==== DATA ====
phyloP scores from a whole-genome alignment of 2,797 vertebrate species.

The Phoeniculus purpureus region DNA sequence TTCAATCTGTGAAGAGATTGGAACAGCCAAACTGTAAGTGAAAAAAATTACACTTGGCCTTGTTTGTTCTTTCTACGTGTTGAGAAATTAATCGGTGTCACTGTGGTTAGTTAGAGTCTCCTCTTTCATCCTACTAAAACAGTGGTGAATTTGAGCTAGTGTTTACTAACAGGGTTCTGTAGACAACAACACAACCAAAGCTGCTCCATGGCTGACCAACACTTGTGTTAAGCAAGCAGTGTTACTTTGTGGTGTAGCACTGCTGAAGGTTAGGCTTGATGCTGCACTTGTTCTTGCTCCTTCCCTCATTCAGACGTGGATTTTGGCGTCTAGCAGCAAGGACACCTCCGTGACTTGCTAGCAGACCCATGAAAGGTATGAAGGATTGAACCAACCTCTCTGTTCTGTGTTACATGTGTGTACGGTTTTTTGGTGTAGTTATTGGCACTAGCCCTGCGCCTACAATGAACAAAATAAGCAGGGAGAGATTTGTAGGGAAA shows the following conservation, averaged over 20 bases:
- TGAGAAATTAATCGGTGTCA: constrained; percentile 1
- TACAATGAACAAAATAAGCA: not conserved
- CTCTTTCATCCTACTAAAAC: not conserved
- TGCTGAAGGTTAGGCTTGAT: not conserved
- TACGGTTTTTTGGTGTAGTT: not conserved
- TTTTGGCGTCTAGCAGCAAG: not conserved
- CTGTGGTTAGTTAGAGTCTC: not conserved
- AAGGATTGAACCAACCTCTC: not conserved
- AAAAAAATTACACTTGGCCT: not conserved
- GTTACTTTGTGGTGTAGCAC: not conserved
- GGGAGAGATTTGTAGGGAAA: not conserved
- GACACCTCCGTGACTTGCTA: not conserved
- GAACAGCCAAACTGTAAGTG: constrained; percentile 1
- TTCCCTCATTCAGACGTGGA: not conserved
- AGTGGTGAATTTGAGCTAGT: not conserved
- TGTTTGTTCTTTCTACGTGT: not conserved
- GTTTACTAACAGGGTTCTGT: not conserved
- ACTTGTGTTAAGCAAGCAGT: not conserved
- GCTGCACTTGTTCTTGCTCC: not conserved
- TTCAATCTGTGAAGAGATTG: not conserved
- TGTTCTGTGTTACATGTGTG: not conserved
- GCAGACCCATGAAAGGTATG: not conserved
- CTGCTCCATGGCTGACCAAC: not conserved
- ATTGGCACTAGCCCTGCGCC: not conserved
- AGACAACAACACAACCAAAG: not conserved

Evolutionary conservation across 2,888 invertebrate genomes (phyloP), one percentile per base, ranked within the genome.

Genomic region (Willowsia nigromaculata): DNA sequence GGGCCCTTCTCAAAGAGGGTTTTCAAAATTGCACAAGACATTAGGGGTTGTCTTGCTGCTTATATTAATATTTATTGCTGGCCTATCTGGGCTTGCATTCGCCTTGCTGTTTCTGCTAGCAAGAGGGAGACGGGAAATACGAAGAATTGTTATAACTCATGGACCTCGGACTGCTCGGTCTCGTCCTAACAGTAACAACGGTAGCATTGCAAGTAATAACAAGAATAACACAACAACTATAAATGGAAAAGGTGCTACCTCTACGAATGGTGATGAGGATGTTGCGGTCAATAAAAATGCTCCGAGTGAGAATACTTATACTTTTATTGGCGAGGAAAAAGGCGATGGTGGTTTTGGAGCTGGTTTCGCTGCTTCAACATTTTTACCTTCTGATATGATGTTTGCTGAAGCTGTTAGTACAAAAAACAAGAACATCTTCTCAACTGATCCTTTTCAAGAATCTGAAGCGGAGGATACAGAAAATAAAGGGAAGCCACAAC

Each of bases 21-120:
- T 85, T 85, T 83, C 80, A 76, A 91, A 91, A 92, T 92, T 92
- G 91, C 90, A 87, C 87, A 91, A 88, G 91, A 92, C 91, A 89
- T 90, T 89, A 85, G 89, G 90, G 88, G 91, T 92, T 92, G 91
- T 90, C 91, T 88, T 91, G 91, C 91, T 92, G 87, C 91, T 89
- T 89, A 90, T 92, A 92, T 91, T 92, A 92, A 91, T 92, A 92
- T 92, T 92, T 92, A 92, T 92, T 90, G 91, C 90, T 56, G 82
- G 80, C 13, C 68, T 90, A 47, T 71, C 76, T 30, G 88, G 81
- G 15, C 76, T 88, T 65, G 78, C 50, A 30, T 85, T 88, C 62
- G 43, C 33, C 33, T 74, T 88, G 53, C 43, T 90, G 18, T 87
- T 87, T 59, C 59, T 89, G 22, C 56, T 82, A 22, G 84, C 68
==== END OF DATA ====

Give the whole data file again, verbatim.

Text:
phyloP scores from a whole-genome alignment of 2,797 vertebrate species.

The Phoeniculus purpureus region DNA sequence TTCAATCTGTGAAGAGATTGGAACAGCCAAACTGTAAGTGAAAAAAATTACACTTGGCCTTGTTTGTTCTTTCTACGTGTTGAGAAATTAATCGGTGTCACTGTGGTTAGTTAGAGTCTCCTCTTTCATCCTACTAAAACAGTGGTGAATTTGAGCTAGTGTTTACTAACAGGGTTCTGTAGACAACAACACAACCAAAGCTGCTCCATGGCTGACCAACACTTGTGTTAAGCAAGCAGTGTTACTTTGTGGTGTAGCACTGCTGAAGGTTAGGCTTGATGCTGCACTTGTTCTTGCTCCTTCCCTCATTCAGACGTGGATTTTGGCGTCTAGCAGCAAGGACACCTCCGTGACTTGCTAGCAGACCCATGAAAGGTATGAAGGATTGAACCAACCTCTCTGTTCTGTGTTACATGTGTGTACGGTTTTTTGGTGTAGTTATTGGCACTAGCCCTGCGCCTACAATGAACAAAATAAGCAGGGAGAGATTTGTAGGGAAA shows the following conservation, averaged over 20 bases:
- TGAGAAATTAATCGGTGTCA: constrained; percentile 1
- TACAATGAACAAAATAAGCA: not conserved
- CTCTTTCATCCTACTAAAAC: not conserved
- TGCTGAAGGTTAGGCTTGAT: not conserved
- TACGGTTTTTTGGTGTAGTT: not conserved
- TTTTGGCGTCTAGCAGCAAG: not conserved
- CTGTGGTTAGTTAGAGTCTC: not conserved
- AAGGATTGAACCAACCTCTC: not conserved
- AAAAAAATTACACTTGGCCT: not conserved
- GTTACTTTGTGGTGTAGCAC: not conserved
- GGGAGAGATTTGTAGGGAAA: not conserved
- GACACCTCCGTGACTTGCTA: not conserved
- GAACAGCCAAACTGTAAGTG: constrained; percentile 1
- TTCCCTCATTCAGACGTGGA: not conserved
- AGTGGTGAATTTGAGCTAGT: not conserved
- TGTTTGTTCTTTCTACGTGT: not conserved
- GTTTACTAACAGGGTTCTGT: not conserved
- ACTTGTGTTAAGCAAGCAGT: not conserved
- GCTGCACTTGTTCTTGCTCC: not conserved
- TTCAATCTGTGAAGAGATTG: not conserved
- TGTTCTGTGTTACATGTGTG: not conserved
- GCAGACCCATGAAAGGTATG: not conserved
- CTGCTCCATGGCTGACCAAC: not conserved
- ATTGGCACTAGCCCTGCGCC: not conserved
- AGACAACAACACAACCAAAG: not conserved

Evolutionary conservation across 2,888 invertebrate genomes (phyloP), one percentile per base, ranked within the genome.

Genomic region (Willowsia nigromaculata): DNA sequence GGGCCCTTCTCAAAGAGGGTTTTCAAAATTGCACAAGACATTAGGGGTTGTCTTGCTGCTTATATTAATATTTATTGCTGGCCTATCTGGGCTTGCATTCGCCTTGCTGTTTCTGCTAGCAAGAGGGAGACGGGAAATACGAAGAATTGTTATAACTCATGGACCTCGGACTGCTCGGTCTCGTCCTAACAGTAACAACGGTAGCATTGCAAGTAATAACAAGAATAACACAACAACTATAAATGGAAAAGGTGCTACCTCTACGAATGGTGATGAGGATGTTGCGGTCAATAAAAATGCTCCGAGTGAGAATACTTATACTTTTATTGGCGAGGAAAAAGGCGATGGTGGTTTTGGAGCTGGTTTCGCTGCTTCAACATTTTTACCTTCTGATATGATGTTTGCTGAAGCTGTTAGTACAAAAAACAAGAACATCTTCTCAACTGATCCTTTTCAAGAATCTGAAGCGGAGGATACAGAAAATAAAGGGAAGCCACAAC

Each of bases 21-120:
- T 85, T 85, T 83, C 80, A 76, A 91, A 91, A 92, T 92, T 92
- G 91, C 90, A 87, C 87, A 91, A 88, G 91, A 92, C 91, A 89
- T 90, T 89, A 85, G 89, G 90, G 88, G 91, T 92, T 92, G 91
- T 90, C 91, T 88, T 91, G 91, C 91, T 92, G 87, C 91, T 89
- T 89, A 90, T 92, A 92, T 91, T 92, A 92, A 91, T 92, A 92
- T 92, T 92, T 92, A 92, T 92, T 90, G 91, C 90, T 56, G 82
- G 80, C 13, C 68, T 90, A 47, T 71, C 76, T 30, G 88, G 81
- G 15, C 76, T 88, T 65, G 78, C 50, A 30, T 85, T 88, C 62
- G 43, C 33, C 33, T 74, T 88, G 53, C 43, T 90, G 18, T 87
- T 87, T 59, C 59, T 89, G 22, C 56, T 82, A 22, G 84, C 68